Criminals may already be accessing people’s personal data by exploiting a massive security flaw affecting hundreds of millions of computers and other devices across the world, the UK’s privacy regulator has warned.
The Information Commissioner’s Office (ICO) sounded the alarm as the first evidence emerged of hackers exploiting the bug, dubbed “Shellshock”. The flaw – contained within a piece of software called Bash, which is used by operating systems and internet servers the world over – potentially allows any computer with the vulnerability to be remotely controlled.
Both the UK and US governments have issued national alerts in response to the bug, warning that it may compromise organisations responsible for “critical national infrastructure” such as power stations if it is not rapidly dealt with.
The Independent understands that British authorities are so far unaware of any confirmed reports of a hacker successfully compromising an important system. However, a comprehensive solution to the problem has yet to be found, meaning the window of opportunity for malicious hackers remains open.
In a statement issued today the ICO said the Shellshock flaw “could be allowing criminals to access personal data held on computers or other devices”, which “should be ringing real alarm bells” for British businesses which are legally obliged to keep their customers’ details secure.
The bug was discovered on 12 September by Stephane Chazelas, a 38-year-old French software developer who lives in Edinburgh. In an email conversation with The Independent today, he said he had uncovered the flaw “by chance”, likening it to “the kind of thought you get when stepping out of the shower”.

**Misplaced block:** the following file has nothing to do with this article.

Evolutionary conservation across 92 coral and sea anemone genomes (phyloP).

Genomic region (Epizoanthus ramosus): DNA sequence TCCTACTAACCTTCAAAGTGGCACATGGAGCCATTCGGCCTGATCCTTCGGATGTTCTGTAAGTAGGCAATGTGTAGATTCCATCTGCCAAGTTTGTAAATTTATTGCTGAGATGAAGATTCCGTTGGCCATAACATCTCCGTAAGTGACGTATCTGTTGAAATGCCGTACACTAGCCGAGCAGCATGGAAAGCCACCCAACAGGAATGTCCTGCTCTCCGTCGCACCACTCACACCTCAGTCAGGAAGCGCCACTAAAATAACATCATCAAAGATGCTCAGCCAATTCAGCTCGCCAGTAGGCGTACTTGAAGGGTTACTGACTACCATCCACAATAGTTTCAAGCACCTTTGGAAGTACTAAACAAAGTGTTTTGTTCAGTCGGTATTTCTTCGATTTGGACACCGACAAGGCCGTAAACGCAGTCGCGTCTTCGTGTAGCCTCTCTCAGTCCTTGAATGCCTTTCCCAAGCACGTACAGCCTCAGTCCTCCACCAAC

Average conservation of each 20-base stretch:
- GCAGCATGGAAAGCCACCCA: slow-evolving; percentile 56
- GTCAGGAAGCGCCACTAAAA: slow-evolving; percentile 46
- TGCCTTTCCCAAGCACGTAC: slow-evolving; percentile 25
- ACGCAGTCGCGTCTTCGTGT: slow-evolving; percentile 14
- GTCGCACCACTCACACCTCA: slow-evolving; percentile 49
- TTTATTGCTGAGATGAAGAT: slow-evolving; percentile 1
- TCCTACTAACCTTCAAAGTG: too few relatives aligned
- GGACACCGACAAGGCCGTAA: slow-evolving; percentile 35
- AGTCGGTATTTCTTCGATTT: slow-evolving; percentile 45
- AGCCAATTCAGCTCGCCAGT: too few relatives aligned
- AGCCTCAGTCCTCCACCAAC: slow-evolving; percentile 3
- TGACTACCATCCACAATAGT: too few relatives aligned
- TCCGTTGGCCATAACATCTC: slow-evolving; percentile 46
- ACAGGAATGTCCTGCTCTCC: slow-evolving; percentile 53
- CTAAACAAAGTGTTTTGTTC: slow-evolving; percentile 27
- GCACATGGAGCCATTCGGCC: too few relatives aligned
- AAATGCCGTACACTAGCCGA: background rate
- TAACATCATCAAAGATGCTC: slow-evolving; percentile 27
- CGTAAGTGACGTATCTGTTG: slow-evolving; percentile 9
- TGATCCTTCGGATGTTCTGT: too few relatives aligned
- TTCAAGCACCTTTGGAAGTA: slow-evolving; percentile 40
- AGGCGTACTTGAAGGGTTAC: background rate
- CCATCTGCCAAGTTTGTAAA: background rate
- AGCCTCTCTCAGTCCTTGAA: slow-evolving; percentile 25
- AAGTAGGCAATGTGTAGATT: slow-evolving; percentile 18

Asked what his feelings were when he realised how dangerous Shellshock could be, he said: “That got a bit scary. I discovered a few other vectors which were a lot worse than the original one I was reflecting on that allowed hacking in many websites – and I envisaged that the list of possible infection vectors could be endless.”
Mr Chazelas immediately reported what he had found to Chet Ramey, a 49-year-old American programmer working at Case Western Reserve University in Ohio, who maintains the Bash source code. Mr Ramey has since said he probably inadvertently introduced Shellshock alongside a new Bash feature in 1992.
Asked whether other similarly dangerous bugs might be lurking in other commonly used pieces of software, Mr Chazelas replied: “Of course, there will always be bugs, some of those will always be vulnerabilities. We can only work at making things better.”